Black Seedless Grapes Are an Antioxidant Dream Come True

Black Seedless Grapes Nutrition
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Versatile black seedless grapes serve up infinite possibilities that go beyond just popping the succulent orb into your mouth directly from the bunch. The sweet fruit can be cooked into pies and preserves, frozen and pureed to make an easy sorbet, juiced or added whole to salads, for starters. Pair it with blue cheese or herbs such as rosemary, thyme and mint. Best of all, the fruit packs a nutritious punch of vitamins and antioxidants.


Read more: What Are the Health Benefits of Black Seedless Grapes?

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Know the Nutrition Facts

Whether you're looking for a convenient snack right out of the fridge or want to create a healthful dessert, black seedless grapes serve up satisfaction in both taste and nutrition. Per cup, there are just 60 calories in black grapes, compared to 121 per cup of red grapes, according to the USDA Nutrition Database. They're also much lighter on carbohydrates than their colorful cousins, at 16 carbs per cup compared to 30. Nearly all the carbs in the black grape source from sugar, at 15.3 grams. The fiber in a cup of black grapes totals 0.6 grams, and there are 0.66 grams of protein in the same amount.


Get Your Vitamins

There's even more good news when it comes to black grapes nutrition facts. The fruit delivers 10 milligrams of vitamin C per cup. Although that's not quite as much as red grapes, which have 18 mg per cup, black grapes also have vitamins you won't find in the red variety, such as 66 IU of vitamin A per cupful. The black seedless grapes also have 340 mg of potassium, according to HMC Farms — which grows a variety known as Autumn Royals — as well as 2 percent of the recommended daily allowance of calcium.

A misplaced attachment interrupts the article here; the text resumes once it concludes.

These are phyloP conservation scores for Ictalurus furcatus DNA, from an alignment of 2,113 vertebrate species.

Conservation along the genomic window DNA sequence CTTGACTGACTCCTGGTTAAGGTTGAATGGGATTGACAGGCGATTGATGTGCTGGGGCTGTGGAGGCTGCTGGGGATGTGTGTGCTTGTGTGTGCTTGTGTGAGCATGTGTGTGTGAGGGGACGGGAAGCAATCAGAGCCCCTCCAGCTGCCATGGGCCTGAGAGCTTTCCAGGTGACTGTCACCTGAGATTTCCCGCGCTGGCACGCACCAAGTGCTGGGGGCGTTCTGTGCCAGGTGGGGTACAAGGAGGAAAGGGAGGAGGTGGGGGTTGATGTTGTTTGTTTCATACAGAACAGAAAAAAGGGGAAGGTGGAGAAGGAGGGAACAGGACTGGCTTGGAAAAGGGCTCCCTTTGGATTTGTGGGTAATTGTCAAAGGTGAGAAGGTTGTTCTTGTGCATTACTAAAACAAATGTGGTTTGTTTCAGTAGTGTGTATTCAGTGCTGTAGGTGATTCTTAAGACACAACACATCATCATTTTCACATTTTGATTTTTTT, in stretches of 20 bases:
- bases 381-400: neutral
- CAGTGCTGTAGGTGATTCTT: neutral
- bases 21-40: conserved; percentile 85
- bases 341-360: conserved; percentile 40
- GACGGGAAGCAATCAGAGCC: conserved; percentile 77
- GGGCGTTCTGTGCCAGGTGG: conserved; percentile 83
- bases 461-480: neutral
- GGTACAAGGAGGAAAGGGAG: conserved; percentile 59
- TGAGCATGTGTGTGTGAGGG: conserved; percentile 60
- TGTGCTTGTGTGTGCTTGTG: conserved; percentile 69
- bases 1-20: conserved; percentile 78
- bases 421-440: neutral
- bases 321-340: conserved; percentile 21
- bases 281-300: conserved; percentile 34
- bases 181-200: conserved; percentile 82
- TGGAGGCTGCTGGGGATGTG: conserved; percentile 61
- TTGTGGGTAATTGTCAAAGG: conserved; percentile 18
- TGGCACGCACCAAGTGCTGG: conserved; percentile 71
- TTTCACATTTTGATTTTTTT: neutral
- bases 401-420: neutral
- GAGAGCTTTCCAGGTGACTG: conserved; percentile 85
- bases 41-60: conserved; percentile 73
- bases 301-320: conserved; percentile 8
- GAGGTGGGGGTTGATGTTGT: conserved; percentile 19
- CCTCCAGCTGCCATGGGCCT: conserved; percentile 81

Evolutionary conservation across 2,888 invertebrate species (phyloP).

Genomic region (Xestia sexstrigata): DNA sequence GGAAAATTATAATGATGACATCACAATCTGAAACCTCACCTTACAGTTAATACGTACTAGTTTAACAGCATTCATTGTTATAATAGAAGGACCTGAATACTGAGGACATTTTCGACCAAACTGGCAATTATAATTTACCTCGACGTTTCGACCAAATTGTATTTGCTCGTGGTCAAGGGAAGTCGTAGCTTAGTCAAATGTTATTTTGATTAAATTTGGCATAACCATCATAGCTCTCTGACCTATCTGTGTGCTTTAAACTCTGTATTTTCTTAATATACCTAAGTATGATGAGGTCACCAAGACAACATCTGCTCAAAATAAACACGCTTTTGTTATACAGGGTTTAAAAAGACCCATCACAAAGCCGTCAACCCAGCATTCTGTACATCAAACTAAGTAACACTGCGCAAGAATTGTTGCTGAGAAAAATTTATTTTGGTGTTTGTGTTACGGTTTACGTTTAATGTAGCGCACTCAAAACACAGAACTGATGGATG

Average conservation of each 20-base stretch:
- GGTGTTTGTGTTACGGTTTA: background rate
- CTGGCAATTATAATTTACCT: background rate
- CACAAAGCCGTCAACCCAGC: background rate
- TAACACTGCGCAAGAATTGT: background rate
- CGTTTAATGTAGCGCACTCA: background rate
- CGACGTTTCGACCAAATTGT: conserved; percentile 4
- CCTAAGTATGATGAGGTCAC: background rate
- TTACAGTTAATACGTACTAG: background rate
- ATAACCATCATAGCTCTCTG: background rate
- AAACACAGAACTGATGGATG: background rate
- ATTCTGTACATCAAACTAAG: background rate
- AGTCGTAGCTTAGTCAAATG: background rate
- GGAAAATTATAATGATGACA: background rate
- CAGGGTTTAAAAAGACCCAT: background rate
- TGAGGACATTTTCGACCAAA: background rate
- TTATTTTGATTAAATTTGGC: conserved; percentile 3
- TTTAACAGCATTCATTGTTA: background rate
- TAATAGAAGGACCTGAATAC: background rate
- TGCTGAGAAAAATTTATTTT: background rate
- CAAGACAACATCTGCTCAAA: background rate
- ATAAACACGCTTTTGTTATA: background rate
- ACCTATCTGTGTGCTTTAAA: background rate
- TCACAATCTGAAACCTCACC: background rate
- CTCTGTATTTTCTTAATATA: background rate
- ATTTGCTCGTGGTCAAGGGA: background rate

Enjoy Black Grapes Benefits

Dark-skinned grapes are higher in heart-healthy antioxidants than pale varieties, according to the Mayo Clinic. Eating the black-skinned grapes delivers as many of the healthy antioxidants as drinking red wine, with the added benefit of fiber. The low-glycemic index black grapes are a safe snack for diabetics and can support your overall health goals by reducing blood clot risk, lowering bad cholesterol, helping you maintain healthy blood pressure and preventing blood vessel damage.


A Good Source of Caffeic Acid

One of the primary antioxidants found in the skin of black grapes in greater amounts than lighter varieties is caffeic acid. Studies in recent years show that caffeic acid can have anti-inflammatory effects and can target harmful chemicals in the body that cause certain types of cancer — particularly breast, oral and colon cancers — to reproduce. Eat one-and-a-half to three servings daily to enjoy the maximum benefit of the antioxidants, according to the book "Grapes and Health, A Monograph."


Read more: 21 Foods to Always Buy Organic

More Polyphenols Than Red Grapes

Black seedless grapes' dark coloring also means they contain more polyphenols than red grapes; these include resveratrol, flavonoid and phenolic acid. Resveratrol is the compound most commonly associated with cardiac benefits widely associated with red wine. Two randomized, placebo-controlled studies conducted by the University of Oregon found that consuming 8 mg per day of resveratrol in a grape supplement for a year improved inflammation and other conditions associated with atherosclerosis in both participants at increased risk for cardiac disease and those who already had coronary disease. A 2015 study published in the Annals of the New York Academy of Sciences shows that eating fresh, whole grapes or whole grape products is the most effective way for your body to process these benefits.




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